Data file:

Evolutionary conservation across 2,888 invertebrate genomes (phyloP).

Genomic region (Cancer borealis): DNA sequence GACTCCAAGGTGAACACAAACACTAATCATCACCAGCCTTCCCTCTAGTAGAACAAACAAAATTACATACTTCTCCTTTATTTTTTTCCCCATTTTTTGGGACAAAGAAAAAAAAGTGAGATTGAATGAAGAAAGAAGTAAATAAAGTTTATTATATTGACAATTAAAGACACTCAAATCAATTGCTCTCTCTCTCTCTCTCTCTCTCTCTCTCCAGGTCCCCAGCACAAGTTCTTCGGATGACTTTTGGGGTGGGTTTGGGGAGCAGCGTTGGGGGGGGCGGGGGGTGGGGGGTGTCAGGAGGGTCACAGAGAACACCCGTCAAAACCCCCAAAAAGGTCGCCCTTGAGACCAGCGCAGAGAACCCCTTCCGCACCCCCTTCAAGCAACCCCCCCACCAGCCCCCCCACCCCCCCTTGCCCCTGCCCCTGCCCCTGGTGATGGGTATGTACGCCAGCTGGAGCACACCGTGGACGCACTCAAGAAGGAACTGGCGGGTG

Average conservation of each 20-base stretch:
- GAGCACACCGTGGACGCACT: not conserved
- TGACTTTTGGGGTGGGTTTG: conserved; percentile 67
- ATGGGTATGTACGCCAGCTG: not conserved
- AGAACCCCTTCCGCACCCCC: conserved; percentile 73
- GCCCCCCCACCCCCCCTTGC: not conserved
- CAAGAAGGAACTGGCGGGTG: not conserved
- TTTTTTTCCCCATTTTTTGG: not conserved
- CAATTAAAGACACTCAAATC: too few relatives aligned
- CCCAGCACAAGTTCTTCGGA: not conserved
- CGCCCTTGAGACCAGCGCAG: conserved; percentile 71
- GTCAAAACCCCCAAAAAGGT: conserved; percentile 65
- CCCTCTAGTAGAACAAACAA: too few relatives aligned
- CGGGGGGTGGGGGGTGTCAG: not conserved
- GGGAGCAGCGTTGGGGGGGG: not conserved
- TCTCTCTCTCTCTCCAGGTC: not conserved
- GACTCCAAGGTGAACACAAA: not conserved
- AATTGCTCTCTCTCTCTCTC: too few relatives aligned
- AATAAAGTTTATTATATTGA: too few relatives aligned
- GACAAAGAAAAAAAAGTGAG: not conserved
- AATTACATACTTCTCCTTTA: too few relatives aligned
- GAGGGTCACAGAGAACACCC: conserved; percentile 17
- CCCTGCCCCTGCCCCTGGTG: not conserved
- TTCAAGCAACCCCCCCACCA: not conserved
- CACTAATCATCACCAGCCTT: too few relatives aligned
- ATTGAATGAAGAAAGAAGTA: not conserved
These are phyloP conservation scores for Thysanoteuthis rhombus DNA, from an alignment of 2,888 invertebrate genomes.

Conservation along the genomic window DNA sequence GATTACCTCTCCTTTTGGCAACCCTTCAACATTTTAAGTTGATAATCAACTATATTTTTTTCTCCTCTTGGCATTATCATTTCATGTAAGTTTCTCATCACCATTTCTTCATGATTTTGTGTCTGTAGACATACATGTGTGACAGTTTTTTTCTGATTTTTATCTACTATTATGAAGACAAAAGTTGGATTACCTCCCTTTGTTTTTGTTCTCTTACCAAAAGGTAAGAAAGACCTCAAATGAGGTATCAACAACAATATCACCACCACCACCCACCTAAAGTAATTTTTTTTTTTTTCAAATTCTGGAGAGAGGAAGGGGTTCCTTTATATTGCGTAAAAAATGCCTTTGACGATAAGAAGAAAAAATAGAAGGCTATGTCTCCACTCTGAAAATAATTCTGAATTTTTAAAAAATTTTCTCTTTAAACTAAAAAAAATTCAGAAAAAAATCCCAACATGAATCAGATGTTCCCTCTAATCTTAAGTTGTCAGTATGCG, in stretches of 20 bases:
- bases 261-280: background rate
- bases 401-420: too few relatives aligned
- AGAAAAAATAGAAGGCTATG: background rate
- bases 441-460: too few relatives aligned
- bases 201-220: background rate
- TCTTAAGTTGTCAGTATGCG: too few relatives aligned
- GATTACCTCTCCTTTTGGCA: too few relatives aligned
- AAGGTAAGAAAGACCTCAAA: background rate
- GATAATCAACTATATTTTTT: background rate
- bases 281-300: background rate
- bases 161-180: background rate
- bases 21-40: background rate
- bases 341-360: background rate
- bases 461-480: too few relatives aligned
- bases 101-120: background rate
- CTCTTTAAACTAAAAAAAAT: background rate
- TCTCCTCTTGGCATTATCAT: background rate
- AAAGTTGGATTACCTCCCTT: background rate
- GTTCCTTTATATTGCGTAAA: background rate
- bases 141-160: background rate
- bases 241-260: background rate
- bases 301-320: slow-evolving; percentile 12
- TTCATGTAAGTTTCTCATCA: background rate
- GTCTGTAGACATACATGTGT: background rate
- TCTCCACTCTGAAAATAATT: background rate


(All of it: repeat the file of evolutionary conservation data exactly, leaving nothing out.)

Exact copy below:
Evolutionary conservation across 2,888 invertebrate genomes (phyloP).

Genomic region (Cancer borealis): DNA sequence GACTCCAAGGTGAACACAAACACTAATCATCACCAGCCTTCCCTCTAGTAGAACAAACAAAATTACATACTTCTCCTTTATTTTTTTCCCCATTTTTTGGGACAAAGAAAAAAAAGTGAGATTGAATGAAGAAAGAAGTAAATAAAGTTTATTATATTGACAATTAAAGACACTCAAATCAATTGCTCTCTCTCTCTCTCTCTCTCTCTCTCTCCAGGTCCCCAGCACAAGTTCTTCGGATGACTTTTGGGGTGGGTTTGGGGAGCAGCGTTGGGGGGGGCGGGGGGTGGGGGGTGTCAGGAGGGTCACAGAGAACACCCGTCAAAACCCCCAAAAAGGTCGCCCTTGAGACCAGCGCAGAGAACCCCTTCCGCACCCCCTTCAAGCAACCCCCCCACCAGCCCCCCCACCCCCCCTTGCCCCTGCCCCTGCCCCTGGTGATGGGTATGTACGCCAGCTGGAGCACACCGTGGACGCACTCAAGAAGGAACTGGCGGGTG

Average conservation of each 20-base stretch:
- GAGCACACCGTGGACGCACT: not conserved
- TGACTTTTGGGGTGGGTTTG: conserved; percentile 67
- ATGGGTATGTACGCCAGCTG: not conserved
- AGAACCCCTTCCGCACCCCC: conserved; percentile 73
- GCCCCCCCACCCCCCCTTGC: not conserved
- CAAGAAGGAACTGGCGGGTG: not conserved
- TTTTTTTCCCCATTTTTTGG: not conserved
- CAATTAAAGACACTCAAATC: too few relatives aligned
- CCCAGCACAAGTTCTTCGGA: not conserved
- CGCCCTTGAGACCAGCGCAG: conserved; percentile 71
- GTCAAAACCCCCAAAAAGGT: conserved; percentile 65
- CCCTCTAGTAGAACAAACAA: too few relatives aligned
- CGGGGGGTGGGGGGTGTCAG: not conserved
- GGGAGCAGCGTTGGGGGGGG: not conserved
- TCTCTCTCTCTCTCCAGGTC: not conserved
- GACTCCAAGGTGAACACAAA: not conserved
- AATTGCTCTCTCTCTCTCTC: too few relatives aligned
- AATAAAGTTTATTATATTGA: too few relatives aligned
- GACAAAGAAAAAAAAGTGAG: not conserved
- AATTACATACTTCTCCTTTA: too few relatives aligned
- GAGGGTCACAGAGAACACCC: conserved; percentile 17
- CCCTGCCCCTGCCCCTGGTG: not conserved
- TTCAAGCAACCCCCCCACCA: not conserved
- CACTAATCATCACCAGCCTT: too few relatives aligned
- ATTGAATGAAGAAAGAAGTA: not conserved
These are phyloP conservation scores for Thysanoteuthis rhombus DNA, from an alignment of 2,888 invertebrate genomes.

Conservation along the genomic window DNA sequence GATTACCTCTCCTTTTGGCAACCCTTCAACATTTTAAGTTGATAATCAACTATATTTTTTTCTCCTCTTGGCATTATCATTTCATGTAAGTTTCTCATCACCATTTCTTCATGATTTTGTGTCTGTAGACATACATGTGTGACAGTTTTTTTCTGATTTTTATCTACTATTATGAAGACAAAAGTTGGATTACCTCCCTTTGTTTTTGTTCTCTTACCAAAAGGTAAGAAAGACCTCAAATGAGGTATCAACAACAATATCACCACCACCACCCACCTAAAGTAATTTTTTTTTTTTTCAAATTCTGGAGAGAGGAAGGGGTTCCTTTATATTGCGTAAAAAATGCCTTTGACGATAAGAAGAAAAAATAGAAGGCTATGTCTCCACTCTGAAAATAATTCTGAATTTTTAAAAAATTTTCTCTTTAAACTAAAAAAAATTCAGAAAAAAATCCCAACATGAATCAGATGTTCCCTCTAATCTTAAGTTGTCAGTATGCG, in stretches of 20 bases:
- bases 261-280: background rate
- bases 401-420: too few relatives aligned
- AGAAAAAATAGAAGGCTATG: background rate
- bases 441-460: too few relatives aligned
- bases 201-220: background rate
- TCTTAAGTTGTCAGTATGCG: too few relatives aligned
- GATTACCTCTCCTTTTGGCA: too few relatives aligned
- AAGGTAAGAAAGACCTCAAA: background rate
- GATAATCAACTATATTTTTT: background rate
- bases 281-300: background rate
- bases 161-180: background rate
- bases 21-40: background rate
- bases 341-360: background rate
- bases 461-480: too few relatives aligned
- bases 101-120: background rate
- CTCTTTAAACTAAAAAAAAT: background rate
- TCTCCTCTTGGCATTATCAT: background rate
- AAAGTTGGATTACCTCCCTT: background rate
- GTTCCTTTATATTGCGTAAA: background rate
- bases 141-160: background rate
- bases 241-260: background rate
- bases 301-320: slow-evolving; percentile 12
- TTCATGTAAGTTTCTCATCA: background rate
- GTCTGTAGACATACATGTGT: background rate
- TCTCCACTCTGAAAATAATT: background rate